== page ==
28. Kong B, Qia C, Erkan M, Kleeff J, Michalski CW. Overview on how oncogenic Kras promotes pancreatic carcinogenesis by inducing low intracellular ROS levels. Front Physiol. 2013; 4:246. https://doi.org/10.3389/fphys.2013.00246.

29. Li W, Shi Q, Wang W, Liu J, Ren J, Li Q, Hou F. KRAS status and resistance to epidermal growth factor receptor tyrosine-kinase inhibitor treatment in patients with metastatic colorectal cancer: a meta-analysis. Colorectal Dis. 2014; 16:O370–8. https://doi.org/10.1111/codi.12749.

30. Castle JC, Loewer M, Boegel S, de Graaf J, Bender C, Tadmor AD, Boisguerin V, Bukur T, Sorn P, Paret C, Diken M, Kreiter S, Tureci O, et al. Immunomic, genomic and transcriptomic characterization of CT26 colorectal carcinoma. BMC Genomics. 2014; 15:190. https://doi.org/10.1186/1471-2164-15-190.

31. Hong S, Kim S, Kim HY, Kang M, Jang HH, Lee WS. Targeting the PI3K signaling pathway in KRAS mutant colon cancer. Cancer Med. 2016; 5:248–55. https://doi.org/10.1002/cam4.591.

32. Lu Z, Lai ZQ, Leung AW, Leung PS, Li ZS, Lin ZX. Exploring brusatol as a new anti-pancreatic cancer adjuvant: biological evaluation and mechanistic studies. Oncotarget. 2017; 8:84974–85. https://doi.org/10.18632/oncotarget.17761.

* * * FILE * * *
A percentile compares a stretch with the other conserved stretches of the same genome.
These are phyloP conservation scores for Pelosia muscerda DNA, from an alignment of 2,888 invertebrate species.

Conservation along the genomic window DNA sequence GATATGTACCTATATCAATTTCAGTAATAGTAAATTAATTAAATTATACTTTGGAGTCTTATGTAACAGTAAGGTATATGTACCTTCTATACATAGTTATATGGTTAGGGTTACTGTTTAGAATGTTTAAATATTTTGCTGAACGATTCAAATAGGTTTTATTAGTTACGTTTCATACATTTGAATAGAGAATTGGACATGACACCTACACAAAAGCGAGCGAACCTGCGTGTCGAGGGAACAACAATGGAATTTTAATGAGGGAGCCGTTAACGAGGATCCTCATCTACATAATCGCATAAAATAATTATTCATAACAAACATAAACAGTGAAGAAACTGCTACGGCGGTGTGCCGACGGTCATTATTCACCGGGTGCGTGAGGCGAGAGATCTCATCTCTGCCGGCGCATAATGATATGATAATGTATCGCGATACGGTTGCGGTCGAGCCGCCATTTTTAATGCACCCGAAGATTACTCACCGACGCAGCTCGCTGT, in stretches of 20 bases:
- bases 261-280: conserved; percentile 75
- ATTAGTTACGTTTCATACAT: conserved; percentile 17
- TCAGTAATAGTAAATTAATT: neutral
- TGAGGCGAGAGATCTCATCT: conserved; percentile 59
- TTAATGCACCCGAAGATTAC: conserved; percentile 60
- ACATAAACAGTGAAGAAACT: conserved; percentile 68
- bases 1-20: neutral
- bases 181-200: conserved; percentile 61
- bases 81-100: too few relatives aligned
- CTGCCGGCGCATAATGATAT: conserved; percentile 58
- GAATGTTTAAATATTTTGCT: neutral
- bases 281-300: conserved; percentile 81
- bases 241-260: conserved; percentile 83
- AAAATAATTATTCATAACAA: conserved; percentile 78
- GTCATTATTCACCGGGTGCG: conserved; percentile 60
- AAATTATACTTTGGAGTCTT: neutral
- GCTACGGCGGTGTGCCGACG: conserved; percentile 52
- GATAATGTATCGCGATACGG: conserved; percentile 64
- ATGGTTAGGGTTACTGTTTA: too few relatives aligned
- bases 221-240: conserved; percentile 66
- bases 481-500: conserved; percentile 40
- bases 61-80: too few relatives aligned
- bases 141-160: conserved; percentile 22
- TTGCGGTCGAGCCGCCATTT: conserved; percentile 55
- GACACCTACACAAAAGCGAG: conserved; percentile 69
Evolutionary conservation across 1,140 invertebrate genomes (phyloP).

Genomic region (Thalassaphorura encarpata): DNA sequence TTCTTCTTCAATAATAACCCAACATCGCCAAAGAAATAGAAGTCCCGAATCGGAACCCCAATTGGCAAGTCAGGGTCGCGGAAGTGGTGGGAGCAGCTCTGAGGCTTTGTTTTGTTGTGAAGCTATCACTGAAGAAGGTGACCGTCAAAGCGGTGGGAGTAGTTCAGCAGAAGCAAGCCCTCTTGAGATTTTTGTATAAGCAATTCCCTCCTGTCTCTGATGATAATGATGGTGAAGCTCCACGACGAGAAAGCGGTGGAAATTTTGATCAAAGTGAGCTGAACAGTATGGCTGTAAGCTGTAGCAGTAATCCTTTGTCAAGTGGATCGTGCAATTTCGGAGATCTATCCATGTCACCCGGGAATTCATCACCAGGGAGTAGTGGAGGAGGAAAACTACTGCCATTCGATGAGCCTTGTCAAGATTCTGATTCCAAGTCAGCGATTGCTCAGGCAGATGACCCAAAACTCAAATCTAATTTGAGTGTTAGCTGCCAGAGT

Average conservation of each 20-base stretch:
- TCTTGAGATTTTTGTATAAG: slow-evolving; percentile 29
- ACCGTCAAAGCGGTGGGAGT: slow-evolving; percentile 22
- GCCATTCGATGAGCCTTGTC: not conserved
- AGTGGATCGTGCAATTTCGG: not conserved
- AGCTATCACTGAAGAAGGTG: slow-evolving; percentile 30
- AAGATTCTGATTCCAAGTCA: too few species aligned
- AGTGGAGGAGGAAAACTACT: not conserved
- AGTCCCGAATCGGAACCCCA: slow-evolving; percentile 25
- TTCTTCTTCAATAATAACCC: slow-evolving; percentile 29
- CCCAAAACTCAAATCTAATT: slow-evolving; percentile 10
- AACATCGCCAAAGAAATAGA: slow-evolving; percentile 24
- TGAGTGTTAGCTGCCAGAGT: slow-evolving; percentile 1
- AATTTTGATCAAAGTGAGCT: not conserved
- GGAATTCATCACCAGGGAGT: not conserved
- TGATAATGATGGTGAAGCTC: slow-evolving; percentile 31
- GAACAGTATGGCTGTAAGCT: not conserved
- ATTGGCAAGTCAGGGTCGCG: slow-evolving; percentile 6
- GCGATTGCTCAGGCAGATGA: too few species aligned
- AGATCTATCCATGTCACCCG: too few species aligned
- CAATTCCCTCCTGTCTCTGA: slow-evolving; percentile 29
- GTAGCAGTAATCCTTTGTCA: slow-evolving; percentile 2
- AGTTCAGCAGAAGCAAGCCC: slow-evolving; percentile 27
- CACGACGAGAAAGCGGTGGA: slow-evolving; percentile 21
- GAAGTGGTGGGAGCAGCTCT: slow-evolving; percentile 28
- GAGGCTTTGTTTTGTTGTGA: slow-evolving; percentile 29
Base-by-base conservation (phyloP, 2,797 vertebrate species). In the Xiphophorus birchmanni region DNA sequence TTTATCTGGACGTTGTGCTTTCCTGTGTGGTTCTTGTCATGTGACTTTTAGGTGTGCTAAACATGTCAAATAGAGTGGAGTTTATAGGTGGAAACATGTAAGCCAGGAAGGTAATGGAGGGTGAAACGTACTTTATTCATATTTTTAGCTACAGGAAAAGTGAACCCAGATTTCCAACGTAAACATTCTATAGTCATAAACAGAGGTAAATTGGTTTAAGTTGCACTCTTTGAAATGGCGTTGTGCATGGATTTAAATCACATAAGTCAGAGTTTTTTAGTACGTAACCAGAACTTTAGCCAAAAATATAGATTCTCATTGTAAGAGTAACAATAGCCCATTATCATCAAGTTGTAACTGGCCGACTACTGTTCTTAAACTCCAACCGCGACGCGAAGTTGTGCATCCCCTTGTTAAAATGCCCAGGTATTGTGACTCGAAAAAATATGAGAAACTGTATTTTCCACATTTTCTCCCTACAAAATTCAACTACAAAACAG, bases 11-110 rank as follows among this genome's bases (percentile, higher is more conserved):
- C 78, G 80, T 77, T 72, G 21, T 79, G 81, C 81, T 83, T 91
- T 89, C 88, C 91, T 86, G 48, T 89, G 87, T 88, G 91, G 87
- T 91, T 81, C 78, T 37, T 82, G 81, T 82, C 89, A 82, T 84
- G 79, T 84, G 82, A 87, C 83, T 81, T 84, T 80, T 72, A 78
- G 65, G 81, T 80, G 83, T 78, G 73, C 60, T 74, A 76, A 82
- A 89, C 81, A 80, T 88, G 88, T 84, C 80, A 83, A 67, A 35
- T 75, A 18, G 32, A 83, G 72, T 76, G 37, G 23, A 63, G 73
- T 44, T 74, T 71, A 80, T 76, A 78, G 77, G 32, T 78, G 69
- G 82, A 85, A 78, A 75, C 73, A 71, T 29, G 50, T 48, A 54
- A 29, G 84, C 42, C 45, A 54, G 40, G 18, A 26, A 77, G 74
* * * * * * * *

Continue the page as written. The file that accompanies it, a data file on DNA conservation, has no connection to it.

33. Harder B, Tian W, La Clair JJ, Tan AC, Ooi A, Chapman E, Zhang DD. Brusatol overcomes chemoresistance through inhibition of protein translation. Mol Carcinog. 2017; 56:1493–500. https://doi.org/10.1002/mc.22609.

34. Hall IH, Liou YF, Okano M, Lee KH. Antitumor agents XLVI: in vitro effects of esters of brusatol, bisbrusatol, and related compounds on nucleic acid and protein synthesis of P-388 lymphocytic leukemia cells. J Pharm Sci. 1982; 71:345–8.

35. Chio II, Jafarnejad SM, Ponz-Sarvise M, Park Y, Rivera K, Palm W, Wilson J, Sangar V, Hao Y, Ohlund D, Wright K, Filippini D, Lee EJ, et al. NRF2 promotes tumor maintenance by modulating mRNA translation in pancreatic cancer. Cell. 2016; 166:963–76. https://doi.org/10.1016/j.cell.2016.06.056.

36. Singh A, Venkannagari S, Oh KH, Zhang YQ, Rohde JM, Liu L, Nimmagadda S, Sudini K, Brimacombe KR, Gajghate S, Ma J, Wang A, Xu X, et al. Small molecule inhibitor of NRF2 selectively intervenes therapeutic resistance in KEAP1-deficient NSCLC tumors. ACS Chem Biol. 2016; 11:3214–25. https://doi.org/10.1021/acschembio.6b00651.

37. Cerqueira BB, Lasham A, Shelling AN, Al-Kassas R. Nanoparticle therapeutics: technologies and methods for overcoming cancer. Eur J Pharm Biopharm. 2015; 97:140–51. https://doi.org/10.1016/j.ejpb.2015.10.007.